A quick and intuitive explanation of gradient descent

This short writeup is from Udacity’s Deep Learning Nanodegree.

Journey to the Bottom of the Valley

Here I’ll give you a little refresher on gradient descent so we can start training our network with MiniFlow. Remember that our goal is to make our network output as close as possible to the target values by minimizing the cost. You can envision the cost as a hill or mountain and we want to get to the bottom.

Imagine your model parameters are represented by a ball sitting on a hill. Intuitively, we want to push the ball downhill. And that makes sense, but when we’re talking about our cost function, how do we know which way is downhill?

Luckily, the gradient provides this exact information.

Technically, the gradient actually points uphill, in the direction of steepest ascent. But if we put a - sign in front of this value, we get the direction of steepest descent, which is what we want.

You’ll learn more about the gradient in a moment, but, for now, just think of it as a vector of numbers. Each number represents the amount by which we should adjust a corresponding weight or bias in the neural network. Adjusting all of the weights and biases by the gradient values reduces the cost (or error) of the network.

Got all that?

Great! Now we know where to push the ball. The next thing to consider is how much force should be applied to the push. This is known as the learning rate, which is an apt name since this value determines how quickly or slowly the neural network learns.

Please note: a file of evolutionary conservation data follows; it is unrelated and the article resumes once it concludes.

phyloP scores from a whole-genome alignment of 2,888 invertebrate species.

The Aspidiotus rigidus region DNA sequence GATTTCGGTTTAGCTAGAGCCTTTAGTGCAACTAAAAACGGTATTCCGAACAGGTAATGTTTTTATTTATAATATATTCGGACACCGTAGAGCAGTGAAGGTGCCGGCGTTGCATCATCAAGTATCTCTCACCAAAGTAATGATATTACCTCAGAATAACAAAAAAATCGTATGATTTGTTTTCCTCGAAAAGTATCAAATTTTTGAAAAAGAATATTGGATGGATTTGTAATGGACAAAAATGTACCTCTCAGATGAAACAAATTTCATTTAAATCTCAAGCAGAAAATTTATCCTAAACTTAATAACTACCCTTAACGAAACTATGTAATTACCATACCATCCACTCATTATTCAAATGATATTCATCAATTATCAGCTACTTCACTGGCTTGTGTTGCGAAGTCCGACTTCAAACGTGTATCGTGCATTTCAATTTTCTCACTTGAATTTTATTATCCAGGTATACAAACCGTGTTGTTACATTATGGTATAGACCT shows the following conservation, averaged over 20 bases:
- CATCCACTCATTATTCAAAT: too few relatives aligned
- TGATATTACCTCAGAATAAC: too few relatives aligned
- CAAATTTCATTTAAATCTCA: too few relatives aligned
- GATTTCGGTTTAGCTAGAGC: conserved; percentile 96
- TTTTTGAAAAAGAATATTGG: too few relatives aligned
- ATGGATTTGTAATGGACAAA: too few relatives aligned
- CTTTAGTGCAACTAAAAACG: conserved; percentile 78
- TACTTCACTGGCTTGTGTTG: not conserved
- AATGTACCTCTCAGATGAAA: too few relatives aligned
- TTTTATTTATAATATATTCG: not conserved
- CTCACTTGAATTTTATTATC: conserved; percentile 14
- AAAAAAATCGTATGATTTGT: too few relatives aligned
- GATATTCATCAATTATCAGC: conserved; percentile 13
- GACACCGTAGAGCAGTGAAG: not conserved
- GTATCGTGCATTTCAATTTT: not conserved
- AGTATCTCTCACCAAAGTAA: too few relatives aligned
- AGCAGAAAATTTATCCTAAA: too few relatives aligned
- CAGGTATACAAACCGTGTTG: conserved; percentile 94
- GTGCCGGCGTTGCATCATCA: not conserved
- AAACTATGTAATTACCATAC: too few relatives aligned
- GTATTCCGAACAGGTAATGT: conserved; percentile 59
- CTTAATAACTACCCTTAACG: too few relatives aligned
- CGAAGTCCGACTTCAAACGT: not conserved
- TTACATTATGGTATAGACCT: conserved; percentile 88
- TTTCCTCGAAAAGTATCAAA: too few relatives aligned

You might be tempted to set a really big learning rate, so the network learns really fast, right?

Be careful! If the value is too large you could overshoot the target and eventually diverge. Yikes!

**Convergence**. This is the ideal behaviour.

Convergence. This is the ideal behavior.

**Divergence**. This can happen when the learning rate is too large.

Divergence. This can happen when the learning rate is too large.

So what is a good learning rate, then?

This is more of a guessing game than anything else but empirically values in the range 0.1 to 0.0001 work well. The range 0.001 to 0.0001 is popular, as 0.1 and 0.01 are sometimes too large.

Here’s the formula for gradient descent (pseudocode):

x = x - learning_rate * gradient_of_x

x is a parameter used by the neural network (i.e. a single weight or bias).

We multiply gradient_of_x (the uphill direction) by learning_rate (the force of the push) and then subtract that from x to make the push go downhill.

The Code

Hopefully, you got a basic understanding of gradient descent, a key concept in Machine Learning.

Also published on Medium.